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The Day After
by Grainne Rowland
It was December 26, St. Stephen's Day, Wren Day. Anthony and Joseph were jumping with excitement.
"Is it time yet?" asked Joseph for the hundredth time. Their mother was preparing breakfast in the early morning dawn.
"Will you two please calm down!" she exclaimed. "You can't go anywhere until you have something warm in your stomach. It will likely be hours before you come back and it is cold outside."
Joseph and Anthony gulped down their breakfasts. Why did they have to eat oatmeal, eggs, rashers, toast, and a pot of tea today of all days? They had other things to do this day!
As soon as they had eaten, the boys ran for mother's room. Mother was rummaging through a trunk of old clothes. There were many ribbons of different colors lying on the bed.
"Alright, boys," said Mother, "you may dress up in any of these old clothes. Just dress warmly. Here are the ribbons you may use."
"Thanks, Mum," said Anthony, as he and Joseph quickly put on old clothes. They chose clothes that were very old, very long, and very big. They pinned on the colored ribbons wherever they could reach. They went to the fireplace and rubbed soot on their faces. They were ready to go!
Mother smiled as she looked at them.
"You look very strange," she said. The boys grinned.
"But, remember, you are reminding people that the wren, as tiny a bird as it is, once told the Roman soldiers where Baby Jesus was. The Holy Family barely escaped. So be on your best behavior."
"Yes, Mum," promised both boys. They grabbed a jar and bolted out of the house. Inside the jar was a potato. The potato had feathers stuck into it, so that it looked like a wren.
Joseph and Anthony started down the road to the next house. They sang at the top of their lungs as they went. The "Wren Song" was the official song for this day. They heard other groups of boys shouting it out on other streets.
"The wren, the wren, the king of all birds,
St. Stephen's Day was caught in the furze.
Although he is little, his honor is great.
Jump up, me lads, and give us a treat."
Joseph and Anthony went to the first house and knocked. When the door opened, they asked, "A penny to bury the wren." They were given some small coins.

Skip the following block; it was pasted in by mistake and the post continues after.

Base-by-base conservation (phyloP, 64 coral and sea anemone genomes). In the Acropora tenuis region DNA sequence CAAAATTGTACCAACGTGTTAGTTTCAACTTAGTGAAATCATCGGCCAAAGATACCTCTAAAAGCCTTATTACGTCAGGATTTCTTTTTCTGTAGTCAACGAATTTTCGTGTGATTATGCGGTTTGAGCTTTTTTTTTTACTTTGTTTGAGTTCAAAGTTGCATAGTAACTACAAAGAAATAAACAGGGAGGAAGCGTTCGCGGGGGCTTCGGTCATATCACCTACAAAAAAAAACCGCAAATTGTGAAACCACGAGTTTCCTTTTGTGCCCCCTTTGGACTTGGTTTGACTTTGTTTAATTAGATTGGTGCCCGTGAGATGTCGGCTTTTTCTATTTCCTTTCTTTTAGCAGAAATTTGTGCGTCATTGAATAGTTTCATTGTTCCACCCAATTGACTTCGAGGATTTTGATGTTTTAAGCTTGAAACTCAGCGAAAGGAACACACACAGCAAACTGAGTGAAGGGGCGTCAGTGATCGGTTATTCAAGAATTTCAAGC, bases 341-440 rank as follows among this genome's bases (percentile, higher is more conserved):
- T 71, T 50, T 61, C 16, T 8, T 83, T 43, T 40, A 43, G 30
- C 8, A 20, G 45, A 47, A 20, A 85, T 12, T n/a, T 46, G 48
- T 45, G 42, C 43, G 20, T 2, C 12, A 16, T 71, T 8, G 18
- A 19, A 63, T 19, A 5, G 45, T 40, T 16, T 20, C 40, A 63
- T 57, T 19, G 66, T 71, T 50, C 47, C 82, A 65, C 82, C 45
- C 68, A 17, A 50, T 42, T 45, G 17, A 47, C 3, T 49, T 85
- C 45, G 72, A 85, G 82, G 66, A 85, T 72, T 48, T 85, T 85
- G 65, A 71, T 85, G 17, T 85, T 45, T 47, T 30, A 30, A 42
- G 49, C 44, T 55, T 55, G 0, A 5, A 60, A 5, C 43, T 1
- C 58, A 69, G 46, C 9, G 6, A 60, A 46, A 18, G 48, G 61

This happened at every house in town. When the boys came home at the end of the day, they had a jar full of money! What a lot of treats they could buy now! Mother and Father were both smiling at the boys' excitement.
"So it seems like you had a good day," Father said.
In bed that night, Joseph and Anthony talked it over.
"If we made that much money in one day, think what we could do in two days!" marveled Joseph. "Shall we do it again tomorrow?"
"Yes, let's," grinned Anthony. "But we'd better get out of the house early."
Before dawn the next morning, the boys dressed up, grabbed the wren jar, and set out. They wondered why everyone seemed to be grinning at them so much today. And where were the other boys? By midmorning, they had made even more money than the day before. They raced home.
As they entered their own front door, Father grabbed them by their collars.
"The neighbors are laughing at this family!" he roared. "You have embarrassed all of us. Do you think we are beggars? Do we have to hold out our hands and whimper for even the smallest coin? Both of you go to bed for the rest of the day. You'll have no supper tonight!"
Surprised, the boys went to their room. What'd we do, they wondered. They listened as Mother and Father argued in the kitchen.
Later, Mother came into their room with some bread and butter. She smoothed down their hair as she explained.
"Your father was very angry with you because you went out to bury the wren a second day. St. Stephen's Day is but one day."
Mother grinned. "Do you know he did the same thing on the day after when he was your age? But don't ever tell him I told you that!"
The boys laughed out loud. Then, promising to keep the secret, they snuggled under their blankets and went to sleep.
Note: This is a true story! I know the guys who did it. Names have been changed to protect the guilty!
Image: House Wren from All Posters
Index of All Children's Stories
Mon, Jan 16, 2017
This statue of Annie Moore - the first immigrant to pass through Ellis Island - stands on the dock in Cobh. Co. Cork. She looks back towards the home she is leaving while her brothers look out to sea and, beyond the horizon, the New World, three thousand miles away.
Annie set off for America from here aboard the S.S. Nevada, on December 20th, 1891. Imagine how excited and nervous she must have been when she and her brothers arrived in New York on January 1, 1892. As the very first of 700 immigrants to disembark from her ship and two other boats that day, she was given a wondrous welcome - and also a $10.00 gold coin!
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"No man ever wore a cravat as nice, as his own child's arm around his neck."
- Irish Proverb